Gloom and Bloom
While the Bowers Blog tends to feature Southern Californian painters, there is a surprising variety of works by non-Californian artists in the museum’s collection. Searching our Fine Art Department for the dichotomous pairing of a gloomy and sunny painting—it seemed only appropriate given that most of our recent days here in Southern California have followed a trajectory from one to the other—these two paintings by Walter Granville-Smith, a New York, New York illustrator and painter, fit the bill. Though he is certainly not a household name, during his own lifetime he achieved a degree of prestige in large part through his fluid use of mediums and keen observations of nature. In this post we look at his life and work through the context of the two featured paintings.
Walter Granville Smith was born in a small town in Washington County, New York which, intriguingly, bore his middle name. It is unclear whether he was a descendant of Granville’s founders or if his parents were just so proud to be from Granville that they bestowed the name upon him. His brother William Barnette was certainly not named for his birth city. Whatever the case, to distinguish himself from the plethora of Smiths painting in New York around the turn of the 20th century, he decided to legally change his name to be hyphenated. His journey to working in New York City started at a relatively young age when his family moved to Newark, New Jersey. It was there that he attended the aptly named Newark Academy and trained under Dr. David McClure. Wanting to further his studies, he moved to the capital of arts in the United States: New York. Through the Art Students League of New York and other organizations he would go on to learn from Walter Satterlee, Willard Metcalf, and James Carroll Beckwith.
The artist’s biggest claim to fame is that he was the first illustrator in the United States to have a machine-colored illustration in a magazine. The late 19th century saw several developments in printing which allowed for chromolithography to be practiced on a wide scale. The honor of the first periodical to include such an illustration goes to Godey's Magazine which in 1893 printed a color lithograph by Granville-Smith of Gertrude Asherton’s The Christmas Witch—presumably based on la Befana, an old woman of folklore who gives Italian children gifts of the eve of Epiphany. It is a shame that this historic illustration may now be lost to time. Granville-Smith started his career out primarily working as a magazine illustrator. His works were published in many of the most important publications of the time, including Harper’s, Scribner’s, Century, Collier’s, and others.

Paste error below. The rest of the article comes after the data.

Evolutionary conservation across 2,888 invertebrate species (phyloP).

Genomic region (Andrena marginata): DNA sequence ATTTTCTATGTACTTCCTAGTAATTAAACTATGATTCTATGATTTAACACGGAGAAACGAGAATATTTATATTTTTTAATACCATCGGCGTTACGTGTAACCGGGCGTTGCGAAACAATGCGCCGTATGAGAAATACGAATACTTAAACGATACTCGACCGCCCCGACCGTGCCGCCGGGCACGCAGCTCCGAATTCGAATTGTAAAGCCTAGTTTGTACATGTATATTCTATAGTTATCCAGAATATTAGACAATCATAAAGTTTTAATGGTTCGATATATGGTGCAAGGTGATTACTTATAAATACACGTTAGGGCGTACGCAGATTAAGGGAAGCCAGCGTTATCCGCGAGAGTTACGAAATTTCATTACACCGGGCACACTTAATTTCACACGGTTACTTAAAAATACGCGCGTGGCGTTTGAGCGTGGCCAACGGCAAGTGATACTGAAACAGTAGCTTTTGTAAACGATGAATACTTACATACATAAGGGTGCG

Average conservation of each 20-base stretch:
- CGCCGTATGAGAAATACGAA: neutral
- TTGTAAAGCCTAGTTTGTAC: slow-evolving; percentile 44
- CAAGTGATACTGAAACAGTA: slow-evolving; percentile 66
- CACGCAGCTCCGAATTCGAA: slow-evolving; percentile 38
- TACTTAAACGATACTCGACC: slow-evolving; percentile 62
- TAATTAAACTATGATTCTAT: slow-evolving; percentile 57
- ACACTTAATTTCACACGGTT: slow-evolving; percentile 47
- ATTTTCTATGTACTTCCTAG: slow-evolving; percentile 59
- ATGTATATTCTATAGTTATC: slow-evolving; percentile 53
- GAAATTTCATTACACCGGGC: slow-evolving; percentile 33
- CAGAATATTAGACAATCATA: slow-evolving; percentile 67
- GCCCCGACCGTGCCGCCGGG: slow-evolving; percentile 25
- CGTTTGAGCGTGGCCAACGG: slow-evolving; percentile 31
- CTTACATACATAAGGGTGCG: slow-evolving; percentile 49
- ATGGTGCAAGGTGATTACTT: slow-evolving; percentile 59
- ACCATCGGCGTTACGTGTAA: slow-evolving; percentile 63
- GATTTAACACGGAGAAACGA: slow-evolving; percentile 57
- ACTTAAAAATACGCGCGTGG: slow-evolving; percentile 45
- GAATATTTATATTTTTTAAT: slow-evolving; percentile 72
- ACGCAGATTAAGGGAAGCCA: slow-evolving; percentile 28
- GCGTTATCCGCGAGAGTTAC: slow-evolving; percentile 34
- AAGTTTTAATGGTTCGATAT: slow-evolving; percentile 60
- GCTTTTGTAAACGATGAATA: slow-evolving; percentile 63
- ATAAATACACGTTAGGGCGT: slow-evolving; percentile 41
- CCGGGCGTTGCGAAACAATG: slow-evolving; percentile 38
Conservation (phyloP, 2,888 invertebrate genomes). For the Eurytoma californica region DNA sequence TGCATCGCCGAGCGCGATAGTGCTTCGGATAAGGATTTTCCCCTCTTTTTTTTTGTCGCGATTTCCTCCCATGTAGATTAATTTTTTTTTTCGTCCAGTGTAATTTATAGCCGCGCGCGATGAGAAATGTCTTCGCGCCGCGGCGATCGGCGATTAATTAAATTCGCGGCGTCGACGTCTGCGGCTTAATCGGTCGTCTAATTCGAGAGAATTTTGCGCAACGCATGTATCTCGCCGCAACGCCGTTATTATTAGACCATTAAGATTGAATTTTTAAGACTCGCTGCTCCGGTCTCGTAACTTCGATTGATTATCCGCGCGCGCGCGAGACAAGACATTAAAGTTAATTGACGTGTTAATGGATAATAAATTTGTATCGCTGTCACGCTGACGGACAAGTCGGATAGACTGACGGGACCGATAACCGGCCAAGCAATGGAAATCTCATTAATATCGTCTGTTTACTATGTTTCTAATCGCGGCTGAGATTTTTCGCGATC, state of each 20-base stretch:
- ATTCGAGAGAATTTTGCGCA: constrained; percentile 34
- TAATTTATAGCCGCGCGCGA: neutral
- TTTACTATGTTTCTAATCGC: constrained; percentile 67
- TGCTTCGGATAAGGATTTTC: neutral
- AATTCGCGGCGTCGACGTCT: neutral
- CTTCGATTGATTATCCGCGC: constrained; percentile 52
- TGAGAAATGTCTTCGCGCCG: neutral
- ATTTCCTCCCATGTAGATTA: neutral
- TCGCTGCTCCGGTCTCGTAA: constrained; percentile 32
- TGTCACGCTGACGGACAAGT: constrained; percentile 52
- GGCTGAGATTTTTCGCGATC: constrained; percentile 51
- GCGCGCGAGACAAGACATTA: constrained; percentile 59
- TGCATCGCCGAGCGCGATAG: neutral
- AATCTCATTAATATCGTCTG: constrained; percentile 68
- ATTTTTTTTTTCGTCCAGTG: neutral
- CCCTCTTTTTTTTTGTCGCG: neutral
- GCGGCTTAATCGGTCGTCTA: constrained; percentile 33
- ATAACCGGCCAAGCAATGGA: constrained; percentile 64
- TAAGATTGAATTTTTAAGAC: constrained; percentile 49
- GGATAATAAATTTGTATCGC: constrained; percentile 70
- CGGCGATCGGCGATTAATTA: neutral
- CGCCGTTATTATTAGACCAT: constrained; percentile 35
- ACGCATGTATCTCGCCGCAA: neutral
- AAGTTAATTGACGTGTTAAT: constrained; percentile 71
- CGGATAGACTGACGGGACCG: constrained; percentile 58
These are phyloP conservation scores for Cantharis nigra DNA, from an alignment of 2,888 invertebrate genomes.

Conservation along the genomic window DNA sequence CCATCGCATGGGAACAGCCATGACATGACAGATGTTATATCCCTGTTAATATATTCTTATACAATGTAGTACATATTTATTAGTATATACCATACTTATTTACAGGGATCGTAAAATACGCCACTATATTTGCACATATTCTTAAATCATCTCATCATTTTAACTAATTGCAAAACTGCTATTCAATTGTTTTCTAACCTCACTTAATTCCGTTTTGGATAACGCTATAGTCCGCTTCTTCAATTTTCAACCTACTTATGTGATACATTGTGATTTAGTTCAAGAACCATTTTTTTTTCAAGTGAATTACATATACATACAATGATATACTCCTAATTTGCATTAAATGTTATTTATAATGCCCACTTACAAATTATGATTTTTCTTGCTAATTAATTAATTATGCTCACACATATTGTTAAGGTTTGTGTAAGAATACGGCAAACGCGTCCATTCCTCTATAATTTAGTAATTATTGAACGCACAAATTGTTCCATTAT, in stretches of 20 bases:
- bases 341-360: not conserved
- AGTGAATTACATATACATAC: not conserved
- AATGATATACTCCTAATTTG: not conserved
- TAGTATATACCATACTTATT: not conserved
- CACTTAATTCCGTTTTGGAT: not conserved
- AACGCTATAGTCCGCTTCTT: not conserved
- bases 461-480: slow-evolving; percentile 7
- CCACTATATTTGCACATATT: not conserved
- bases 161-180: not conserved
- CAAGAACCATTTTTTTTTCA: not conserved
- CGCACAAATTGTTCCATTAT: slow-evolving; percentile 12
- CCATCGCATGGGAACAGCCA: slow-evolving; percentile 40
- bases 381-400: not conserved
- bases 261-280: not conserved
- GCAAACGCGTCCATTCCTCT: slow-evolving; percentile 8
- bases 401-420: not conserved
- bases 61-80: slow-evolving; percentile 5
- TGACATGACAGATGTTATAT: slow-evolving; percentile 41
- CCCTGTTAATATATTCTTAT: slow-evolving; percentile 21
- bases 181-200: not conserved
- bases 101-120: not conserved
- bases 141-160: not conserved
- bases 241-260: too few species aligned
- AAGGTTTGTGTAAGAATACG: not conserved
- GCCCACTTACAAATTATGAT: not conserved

His passion, among at least a few others such as deep-sea fishing, was not illustration but painting. In the early 1900s Granville-Smith began entering competitions and steadily winning prestigious awards from the National Academy of Design, National Arts Club, and Salmagundi Club. As it happens, the food-named club was headed by the artist from 1924-’26. Given all this, it is perhaps curious that he was described by a former Bowers curator as “a third-tier East Coast Impressionist.” That summary would be more damning had they not followed their evaluation by stating that the two works in the museum’s collections are particularly fine showings. But where Granville-Smith may have fallen short of being the best, he dabbled in an impressive array of mediums, from charcoal to watercolor. This explains why he was mostly known for his oil paintings, but was an active member of the American Water Color Society.
In True Salmagundi Fashion
True to the theme of this post, Graville-Smith's subject matter and style could vary more than the Californian sky in May. He painted the Northeast of the United States in plein air, on land and sea. The earlier of these two Bowers paintings is his 1915 work, The Boat Landing. His impressionistic style is regarded as having been influenced by a trip to Europe as a young man, and we can see that this painting is demonstrative of the Tonalist style which is attributed to his oils. Though also stylized in its depiction, Granville-Smith’s The Mill is impressive in its departure from the earlier work. Vastly different brush strokes, horizon lines, palettes, and more evidence—like his grasp of many different mediums—that Granville-Smith was many painters in one.
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